Bankstown Airport is owned by the Federal Government and leased by Bankstown Airport Limited, a subsidiary of BAC Airports Pty Limited, whose ultimate shareholders include JF Infrastructure, Colonial First State and Australian Super. BAC Airports also owns Camden Airport, another of the two general aviation airports in the Sydney basin. Bankstown Airport's business precincts are home to a large number of non-aviation businesses in addition to the many aviation related ones.

My first flying lesson piper archer ii bankstown airport sydney australia

World War II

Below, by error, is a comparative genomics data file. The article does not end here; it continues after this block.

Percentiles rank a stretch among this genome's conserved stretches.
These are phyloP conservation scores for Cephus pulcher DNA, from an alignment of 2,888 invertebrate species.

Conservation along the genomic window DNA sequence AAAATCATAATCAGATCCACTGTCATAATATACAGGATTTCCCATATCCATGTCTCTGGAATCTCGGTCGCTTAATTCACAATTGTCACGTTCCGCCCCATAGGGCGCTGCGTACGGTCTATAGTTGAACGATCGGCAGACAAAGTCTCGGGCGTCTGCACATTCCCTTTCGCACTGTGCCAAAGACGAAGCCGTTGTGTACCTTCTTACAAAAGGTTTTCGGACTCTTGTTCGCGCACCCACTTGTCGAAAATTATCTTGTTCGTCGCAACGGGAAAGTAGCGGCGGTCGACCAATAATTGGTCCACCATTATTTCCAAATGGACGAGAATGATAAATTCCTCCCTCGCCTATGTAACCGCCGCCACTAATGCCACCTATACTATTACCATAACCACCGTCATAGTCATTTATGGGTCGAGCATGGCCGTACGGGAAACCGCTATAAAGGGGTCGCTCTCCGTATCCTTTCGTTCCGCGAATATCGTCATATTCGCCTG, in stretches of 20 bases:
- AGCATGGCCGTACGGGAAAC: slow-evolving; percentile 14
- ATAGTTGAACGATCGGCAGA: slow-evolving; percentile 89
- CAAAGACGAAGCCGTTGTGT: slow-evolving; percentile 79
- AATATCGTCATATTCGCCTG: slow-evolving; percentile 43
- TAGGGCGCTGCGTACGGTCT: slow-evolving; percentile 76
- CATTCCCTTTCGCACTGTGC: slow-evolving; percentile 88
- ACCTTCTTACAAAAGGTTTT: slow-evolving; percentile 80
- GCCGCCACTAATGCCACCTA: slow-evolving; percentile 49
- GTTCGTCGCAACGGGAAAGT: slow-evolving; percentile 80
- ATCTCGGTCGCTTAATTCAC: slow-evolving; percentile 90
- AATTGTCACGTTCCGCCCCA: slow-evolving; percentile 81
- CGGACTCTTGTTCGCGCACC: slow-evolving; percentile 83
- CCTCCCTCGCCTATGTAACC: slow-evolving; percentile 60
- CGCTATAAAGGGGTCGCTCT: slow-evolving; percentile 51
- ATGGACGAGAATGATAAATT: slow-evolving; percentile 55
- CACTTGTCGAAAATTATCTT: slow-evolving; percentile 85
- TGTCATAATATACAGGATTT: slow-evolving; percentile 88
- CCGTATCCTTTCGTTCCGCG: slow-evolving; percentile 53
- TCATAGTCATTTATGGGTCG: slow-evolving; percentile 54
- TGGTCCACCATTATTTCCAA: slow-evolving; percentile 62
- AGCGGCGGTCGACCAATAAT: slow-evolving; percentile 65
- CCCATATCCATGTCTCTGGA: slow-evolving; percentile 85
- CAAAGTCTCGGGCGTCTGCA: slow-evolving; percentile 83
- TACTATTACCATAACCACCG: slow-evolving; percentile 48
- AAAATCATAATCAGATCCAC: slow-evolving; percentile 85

Bankstown Airport was originally planned in 1929. The plan to build an airport at Bankstown was put on hold until it was established in 1940, after the commencement of World War II when the Department of Civil Aviation attained 630 acres (2.5 km2) of land for development as a Royal Australian Air Force (RAAF) facility. The formal proclamation of the Bankstown airfield project occurred under the National Security Act on 7 June 1940. The urgency was such that work began immediately; the Act permitted construction to begin even before the land had been officially resumed by the government. On 2 December 1940 RAAF Headquarters was established at Bankstown and on 19 December No 2 Aircraft Park moved to Bankstown where it remained until 28 March 1945. Its facilities were then taken over by the Royal Navy Fleet Air Arm.